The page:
June 4, 2012
When this correspondent first arrived in Prague on a balmy summer's day in 2002, the airport was full of passengers disembarking from planes that had originated in Western Europe and North America, many of whom were intent on doing business in what was then still very much emerging Europe.
The subsequent decade has seen lots of changes at Prague Airport, not least the swanky new second terminal that helped lift the total number of passengers arriving in 2009 to 11.6m, making it the busiest airport among the new EU member states. But it's not only the amount of passengers that's changed, it's also the direction they are coming from and going to.
In 2002, the airport's destination list totalled 78 places, about 30% of which could be considered the emerging Eastern European and Asian states. The subsequent decade has seen some notable westward routes drop off. For this correspondent, the Czech Airlines flights to Edinburgh and Glasgow were sadly first to go; then shockingly, after 72 years Czech Airlines dropped all its flights into the UK in 2010. At the time, the airline, which operates about 60% of the flights to/from the airport, said it had cut its UK flights as part of a global restructuring, which had led it to reduce services on less profitable routes and increased those on more profitable ones. For example, the number of scheduled passengers carried by CSA to/from the former Soviet Union grew from 425,000, or 9% of total scheduled passengers, in 2006 to 568,000, or 12%, in 2008.
This "re-orientation" of Czech Airlines is mirrored in the airport as a whole. While in 2002 just 30% of the destinations were to the "emerging east", by 2012 this had grown to over 40% of the now 98 passenger destinations. The airport has got bigger, but is now also increasingly turning to the east. It is noticeable that in the evenings, once all the tourists from Western Europe have passed through and are thronging the city centre, the airport again more resembles its old Soviet self, with numerous flights to Russia and the rest of the Commonwealth of Independent States (Baku, Donetsk, Ekaterinburg, Kazan, Minsk, Yerevan, to name a few), the air of the bars and cafes filled with Russian and cigarette smoke.
The same can be said of the cargo destinations. Six out of 10 are now in the east, with China featuring heavily. Emirates Airlines' daughter company Emirates SkyCargo, one of the world's top 10 air freight companies, now has capacity out of Prague for 20 tonnes a day, including for specialised cargo such as refrigerated medical supplies as well as flowers and fruit.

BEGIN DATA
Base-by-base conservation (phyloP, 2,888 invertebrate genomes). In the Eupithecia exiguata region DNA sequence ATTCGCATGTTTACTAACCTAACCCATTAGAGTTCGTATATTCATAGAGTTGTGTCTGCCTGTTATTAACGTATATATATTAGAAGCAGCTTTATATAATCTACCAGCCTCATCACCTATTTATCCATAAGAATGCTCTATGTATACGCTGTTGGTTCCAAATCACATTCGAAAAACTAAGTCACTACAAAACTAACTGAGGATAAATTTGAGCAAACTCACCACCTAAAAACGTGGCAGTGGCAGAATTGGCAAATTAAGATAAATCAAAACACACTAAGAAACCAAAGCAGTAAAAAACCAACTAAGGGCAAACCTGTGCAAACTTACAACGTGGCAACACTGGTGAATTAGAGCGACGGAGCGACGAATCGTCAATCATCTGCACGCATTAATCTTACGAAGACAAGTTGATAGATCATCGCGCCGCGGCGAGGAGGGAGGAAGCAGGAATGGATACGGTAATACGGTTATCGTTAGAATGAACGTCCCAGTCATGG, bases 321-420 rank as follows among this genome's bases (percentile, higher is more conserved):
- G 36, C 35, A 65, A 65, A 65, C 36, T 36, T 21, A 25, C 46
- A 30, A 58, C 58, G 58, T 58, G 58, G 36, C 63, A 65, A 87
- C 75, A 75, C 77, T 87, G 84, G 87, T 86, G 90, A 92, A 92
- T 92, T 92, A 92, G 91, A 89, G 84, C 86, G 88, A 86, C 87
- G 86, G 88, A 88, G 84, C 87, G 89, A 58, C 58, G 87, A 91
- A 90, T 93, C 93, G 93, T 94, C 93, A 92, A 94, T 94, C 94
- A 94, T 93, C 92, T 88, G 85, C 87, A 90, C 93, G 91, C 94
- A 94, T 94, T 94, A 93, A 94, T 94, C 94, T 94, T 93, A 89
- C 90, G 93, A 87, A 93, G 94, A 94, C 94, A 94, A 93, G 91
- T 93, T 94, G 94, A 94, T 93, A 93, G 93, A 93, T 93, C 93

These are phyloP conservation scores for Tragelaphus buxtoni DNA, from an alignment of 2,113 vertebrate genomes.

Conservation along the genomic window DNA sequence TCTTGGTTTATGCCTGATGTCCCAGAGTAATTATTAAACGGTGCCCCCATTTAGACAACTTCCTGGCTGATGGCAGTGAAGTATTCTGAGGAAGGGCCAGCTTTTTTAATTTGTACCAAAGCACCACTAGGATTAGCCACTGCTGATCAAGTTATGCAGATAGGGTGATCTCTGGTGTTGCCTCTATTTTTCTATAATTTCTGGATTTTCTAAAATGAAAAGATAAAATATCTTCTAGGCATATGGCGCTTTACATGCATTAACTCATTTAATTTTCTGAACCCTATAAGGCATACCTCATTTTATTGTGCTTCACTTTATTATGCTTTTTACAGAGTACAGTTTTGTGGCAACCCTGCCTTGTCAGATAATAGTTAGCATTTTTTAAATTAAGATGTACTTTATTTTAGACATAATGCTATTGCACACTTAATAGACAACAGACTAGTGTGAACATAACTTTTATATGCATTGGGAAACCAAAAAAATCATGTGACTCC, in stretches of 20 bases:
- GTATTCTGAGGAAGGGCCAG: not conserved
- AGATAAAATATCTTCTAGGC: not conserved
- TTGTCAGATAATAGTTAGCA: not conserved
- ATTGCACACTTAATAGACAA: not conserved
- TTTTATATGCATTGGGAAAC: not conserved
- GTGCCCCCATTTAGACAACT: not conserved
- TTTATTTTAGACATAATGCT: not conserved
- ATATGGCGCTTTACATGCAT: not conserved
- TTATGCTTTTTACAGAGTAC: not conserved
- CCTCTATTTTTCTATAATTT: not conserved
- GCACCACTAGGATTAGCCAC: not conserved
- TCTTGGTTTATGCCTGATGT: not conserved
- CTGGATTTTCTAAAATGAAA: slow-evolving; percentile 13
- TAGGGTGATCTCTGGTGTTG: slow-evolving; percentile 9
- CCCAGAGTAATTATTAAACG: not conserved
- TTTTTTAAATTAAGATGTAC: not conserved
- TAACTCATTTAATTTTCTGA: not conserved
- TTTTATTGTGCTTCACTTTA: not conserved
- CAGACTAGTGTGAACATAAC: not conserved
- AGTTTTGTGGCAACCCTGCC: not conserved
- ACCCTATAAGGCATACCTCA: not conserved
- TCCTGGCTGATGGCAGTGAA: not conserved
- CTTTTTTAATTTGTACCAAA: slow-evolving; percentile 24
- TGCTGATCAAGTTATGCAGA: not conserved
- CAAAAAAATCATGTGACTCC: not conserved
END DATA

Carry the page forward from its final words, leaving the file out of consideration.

Emirates' choice in 2010 to begin a passenger/cargo route to Prague is instructive. One of the largest airlines in the world and one of the best (it was voted by Air Transport World "Airline of the Year" for 2011), it has already upgraded the daily flight from an Airbus 330 to a Boeing 777, which has an extra 86 seats to take the total to 364. "The Czech Republic was oriented toward western countries, but there is an increasing interest in business and travel to the east and we're part of that," says Borivoj Trejbal, Emirates country manager for Czech Republic.
Of course, the majority of passengers from Prague don't end their trip in Emirate's hub of Dubai, but 70% transit to other destinations: for holidays, places such as the Maldives and the Seychelles; for business, places like China, Hong Kong, South Korea and Australia/New Zealand. Although Emirates is cautious in its outlook given the unfolding European crisis, Trejbal stresses he has seen no signs of any drop-off in its "more than satisfying load" factor on its daily flights, with prices staying stable. "In Czech Republic, I can only see a bright future and there's no signals of any decline."
For those who look at global trade flows, none of this should come as much of a surprise. International trade has mushroomed as a result of globalisation, rising from the equivalent of 39% of global GDP in 1990 to 61% in 2010, and is expected to top 84% by 2030, according to a 2011 report by Citigroup. But since the global crisis hit in 2008, there's clearly been a trend of emerging markets trading more between themselves and less with developed markets. China, for example, has already become Brazil’s biggest consumer of raw materials, and will soon be the biggest for Africa too. "We expect world trade to expand at an average rate of 7.1% per annum between 2010 and 2030 (measured in constant 2010 dollars) and to expand by 4.7% a year between 2030 and 2050," Citigroup's Ebrahim Rahbari and Willem Buiter predicted last year. "What will be new is the prominence of today’s emerging market economies in world trade. We expect intra-emerging market trade to overtake trade within the advanced economies by 2015 and to exceed trade between advanced economies and emerging markets by 2030."
For Prague, geographically situated right in the centre of Europe, this pivoting to the east is a sign of and a reaction to this trend. And given the Czech government's previous attempts to privatise the airport, few would bet against an eastern investor acquiring it when the airport is finally sold, completing its eastward turn.